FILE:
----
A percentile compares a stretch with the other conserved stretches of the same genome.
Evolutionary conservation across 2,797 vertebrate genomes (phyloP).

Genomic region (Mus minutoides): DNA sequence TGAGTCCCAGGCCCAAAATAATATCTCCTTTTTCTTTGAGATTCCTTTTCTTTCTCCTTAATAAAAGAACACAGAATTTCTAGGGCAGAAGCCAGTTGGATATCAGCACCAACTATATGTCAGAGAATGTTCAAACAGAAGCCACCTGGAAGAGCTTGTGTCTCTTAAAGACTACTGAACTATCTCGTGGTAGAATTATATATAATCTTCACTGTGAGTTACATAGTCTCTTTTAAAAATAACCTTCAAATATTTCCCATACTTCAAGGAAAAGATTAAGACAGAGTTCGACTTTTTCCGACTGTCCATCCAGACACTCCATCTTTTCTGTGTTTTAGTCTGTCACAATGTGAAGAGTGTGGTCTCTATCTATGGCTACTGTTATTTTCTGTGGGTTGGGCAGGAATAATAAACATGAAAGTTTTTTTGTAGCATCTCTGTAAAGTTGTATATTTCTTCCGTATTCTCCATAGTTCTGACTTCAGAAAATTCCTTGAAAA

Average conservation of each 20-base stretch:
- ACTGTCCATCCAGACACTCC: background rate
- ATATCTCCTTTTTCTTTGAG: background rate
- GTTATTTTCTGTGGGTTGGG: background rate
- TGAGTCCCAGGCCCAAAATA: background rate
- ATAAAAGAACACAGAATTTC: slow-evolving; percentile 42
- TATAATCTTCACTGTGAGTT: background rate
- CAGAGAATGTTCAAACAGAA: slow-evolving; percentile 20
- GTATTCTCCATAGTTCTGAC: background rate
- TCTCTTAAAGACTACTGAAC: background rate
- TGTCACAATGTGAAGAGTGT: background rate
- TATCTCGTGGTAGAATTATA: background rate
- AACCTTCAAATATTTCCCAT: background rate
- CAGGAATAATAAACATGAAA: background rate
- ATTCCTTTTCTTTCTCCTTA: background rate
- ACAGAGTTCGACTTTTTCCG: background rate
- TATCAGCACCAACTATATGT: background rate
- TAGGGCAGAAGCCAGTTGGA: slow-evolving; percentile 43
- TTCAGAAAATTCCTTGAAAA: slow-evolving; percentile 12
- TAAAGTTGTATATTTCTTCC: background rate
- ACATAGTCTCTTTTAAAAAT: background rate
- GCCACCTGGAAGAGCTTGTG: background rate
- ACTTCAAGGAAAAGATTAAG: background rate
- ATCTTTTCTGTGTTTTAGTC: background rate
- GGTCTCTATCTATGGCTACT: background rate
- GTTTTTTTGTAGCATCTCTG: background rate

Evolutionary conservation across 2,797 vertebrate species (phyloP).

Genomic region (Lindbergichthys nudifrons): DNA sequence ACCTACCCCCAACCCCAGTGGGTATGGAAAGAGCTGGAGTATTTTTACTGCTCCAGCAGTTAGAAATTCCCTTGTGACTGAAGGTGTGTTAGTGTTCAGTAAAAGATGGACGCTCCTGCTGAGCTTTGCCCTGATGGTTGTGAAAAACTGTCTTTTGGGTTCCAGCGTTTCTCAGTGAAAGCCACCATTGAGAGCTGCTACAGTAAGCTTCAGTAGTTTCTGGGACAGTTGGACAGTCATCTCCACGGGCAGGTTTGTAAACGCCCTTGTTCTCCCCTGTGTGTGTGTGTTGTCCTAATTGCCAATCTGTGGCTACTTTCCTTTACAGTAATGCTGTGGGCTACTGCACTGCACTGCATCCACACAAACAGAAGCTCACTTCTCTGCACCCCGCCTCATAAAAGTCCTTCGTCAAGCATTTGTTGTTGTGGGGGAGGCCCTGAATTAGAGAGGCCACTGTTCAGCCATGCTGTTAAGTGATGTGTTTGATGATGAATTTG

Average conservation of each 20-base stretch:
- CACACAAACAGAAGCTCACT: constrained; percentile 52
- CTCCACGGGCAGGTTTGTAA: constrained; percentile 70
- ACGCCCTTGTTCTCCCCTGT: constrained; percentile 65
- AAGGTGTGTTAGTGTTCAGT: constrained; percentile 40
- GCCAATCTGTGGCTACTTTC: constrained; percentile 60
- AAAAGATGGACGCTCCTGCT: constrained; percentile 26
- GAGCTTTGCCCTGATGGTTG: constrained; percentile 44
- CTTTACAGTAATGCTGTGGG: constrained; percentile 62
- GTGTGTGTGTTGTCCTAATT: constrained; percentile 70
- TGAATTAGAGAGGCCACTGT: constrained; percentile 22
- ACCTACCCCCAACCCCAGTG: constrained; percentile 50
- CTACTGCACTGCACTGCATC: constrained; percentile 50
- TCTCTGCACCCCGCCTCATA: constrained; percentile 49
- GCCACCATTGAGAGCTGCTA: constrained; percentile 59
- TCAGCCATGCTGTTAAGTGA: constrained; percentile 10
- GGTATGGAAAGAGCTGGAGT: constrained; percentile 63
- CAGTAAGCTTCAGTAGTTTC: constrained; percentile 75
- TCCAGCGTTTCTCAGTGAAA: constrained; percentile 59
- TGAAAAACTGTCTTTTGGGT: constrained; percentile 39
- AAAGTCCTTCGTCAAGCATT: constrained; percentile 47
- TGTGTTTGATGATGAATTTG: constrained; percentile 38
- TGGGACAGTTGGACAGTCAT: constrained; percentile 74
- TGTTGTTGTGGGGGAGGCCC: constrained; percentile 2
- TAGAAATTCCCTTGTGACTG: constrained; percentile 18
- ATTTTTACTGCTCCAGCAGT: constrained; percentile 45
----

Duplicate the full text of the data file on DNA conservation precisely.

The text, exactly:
A percentile compares a stretch with the other conserved stretches of the same genome.
Evolutionary conservation across 2,797 vertebrate genomes (phyloP).

Genomic region (Mus minutoides): DNA sequence TGAGTCCCAGGCCCAAAATAATATCTCCTTTTTCTTTGAGATTCCTTTTCTTTCTCCTTAATAAAAGAACACAGAATTTCTAGGGCAGAAGCCAGTTGGATATCAGCACCAACTATATGTCAGAGAATGTTCAAACAGAAGCCACCTGGAAGAGCTTGTGTCTCTTAAAGACTACTGAACTATCTCGTGGTAGAATTATATATAATCTTCACTGTGAGTTACATAGTCTCTTTTAAAAATAACCTTCAAATATTTCCCATACTTCAAGGAAAAGATTAAGACAGAGTTCGACTTTTTCCGACTGTCCATCCAGACACTCCATCTTTTCTGTGTTTTAGTCTGTCACAATGTGAAGAGTGTGGTCTCTATCTATGGCTACTGTTATTTTCTGTGGGTTGGGCAGGAATAATAAACATGAAAGTTTTTTTGTAGCATCTCTGTAAAGTTGTATATTTCTTCCGTATTCTCCATAGTTCTGACTTCAGAAAATTCCTTGAAAA

Average conservation of each 20-base stretch:
- ACTGTCCATCCAGACACTCC: background rate
- ATATCTCCTTTTTCTTTGAG: background rate
- GTTATTTTCTGTGGGTTGGG: background rate
- TGAGTCCCAGGCCCAAAATA: background rate
- ATAAAAGAACACAGAATTTC: slow-evolving; percentile 42
- TATAATCTTCACTGTGAGTT: background rate
- CAGAGAATGTTCAAACAGAA: slow-evolving; percentile 20
- GTATTCTCCATAGTTCTGAC: background rate
- TCTCTTAAAGACTACTGAAC: background rate
- TGTCACAATGTGAAGAGTGT: background rate
- TATCTCGTGGTAGAATTATA: background rate
- AACCTTCAAATATTTCCCAT: background rate
- CAGGAATAATAAACATGAAA: background rate
- ATTCCTTTTCTTTCTCCTTA: background rate
- ACAGAGTTCGACTTTTTCCG: background rate
- TATCAGCACCAACTATATGT: background rate
- TAGGGCAGAAGCCAGTTGGA: slow-evolving; percentile 43
- TTCAGAAAATTCCTTGAAAA: slow-evolving; percentile 12
- TAAAGTTGTATATTTCTTCC: background rate
- ACATAGTCTCTTTTAAAAAT: background rate
- GCCACCTGGAAGAGCTTGTG: background rate
- ACTTCAAGGAAAAGATTAAG: background rate
- ATCTTTTCTGTGTTTTAGTC: background rate
- GGTCTCTATCTATGGCTACT: background rate
- GTTTTTTTGTAGCATCTCTG: background rate

Evolutionary conservation across 2,797 vertebrate species (phyloP).

Genomic region (Lindbergichthys nudifrons): DNA sequence ACCTACCCCCAACCCCAGTGGGTATGGAAAGAGCTGGAGTATTTTTACTGCTCCAGCAGTTAGAAATTCCCTTGTGACTGAAGGTGTGTTAGTGTTCAGTAAAAGATGGACGCTCCTGCTGAGCTTTGCCCTGATGGTTGTGAAAAACTGTCTTTTGGGTTCCAGCGTTTCTCAGTGAAAGCCACCATTGAGAGCTGCTACAGTAAGCTTCAGTAGTTTCTGGGACAGTTGGACAGTCATCTCCACGGGCAGGTTTGTAAACGCCCTTGTTCTCCCCTGTGTGTGTGTGTTGTCCTAATTGCCAATCTGTGGCTACTTTCCTTTACAGTAATGCTGTGGGCTACTGCACTGCACTGCATCCACACAAACAGAAGCTCACTTCTCTGCACCCCGCCTCATAAAAGTCCTTCGTCAAGCATTTGTTGTTGTGGGGGAGGCCCTGAATTAGAGAGGCCACTGTTCAGCCATGCTGTTAAGTGATGTGTTTGATGATGAATTTG

Average conservation of each 20-base stretch:
- CACACAAACAGAAGCTCACT: constrained; percentile 52
- CTCCACGGGCAGGTTTGTAA: constrained; percentile 70
- ACGCCCTTGTTCTCCCCTGT: constrained; percentile 65
- AAGGTGTGTTAGTGTTCAGT: constrained; percentile 40
- GCCAATCTGTGGCTACTTTC: constrained; percentile 60
- AAAAGATGGACGCTCCTGCT: constrained; percentile 26
- GAGCTTTGCCCTGATGGTTG: constrained; percentile 44
- CTTTACAGTAATGCTGTGGG: constrained; percentile 62
- GTGTGTGTGTTGTCCTAATT: constrained; percentile 70
- TGAATTAGAGAGGCCACTGT: constrained; percentile 22
- ACCTACCCCCAACCCCAGTG: constrained; percentile 50
- CTACTGCACTGCACTGCATC: constrained; percentile 50
- TCTCTGCACCCCGCCTCATA: constrained; percentile 49
- GCCACCATTGAGAGCTGCTA: constrained; percentile 59
- TCAGCCATGCTGTTAAGTGA: constrained; percentile 10
- GGTATGGAAAGAGCTGGAGT: constrained; percentile 63
- CAGTAAGCTTCAGTAGTTTC: constrained; percentile 75
- TCCAGCGTTTCTCAGTGAAA: constrained; percentile 59
- TGAAAAACTGTCTTTTGGGT: constrained; percentile 39
- AAAGTCCTTCGTCAAGCATT: constrained; percentile 47
- TGTGTTTGATGATGAATTTG: constrained; percentile 38
- TGGGACAGTTGGACAGTCAT: constrained; percentile 74
- TGTTGTTGTGGGGGAGGCCC: constrained; percentile 2
- TAGAAATTCCCTTGTGACTG: constrained; percentile 18
- ATTTTTACTGCTCCAGCAGT: constrained; percentile 45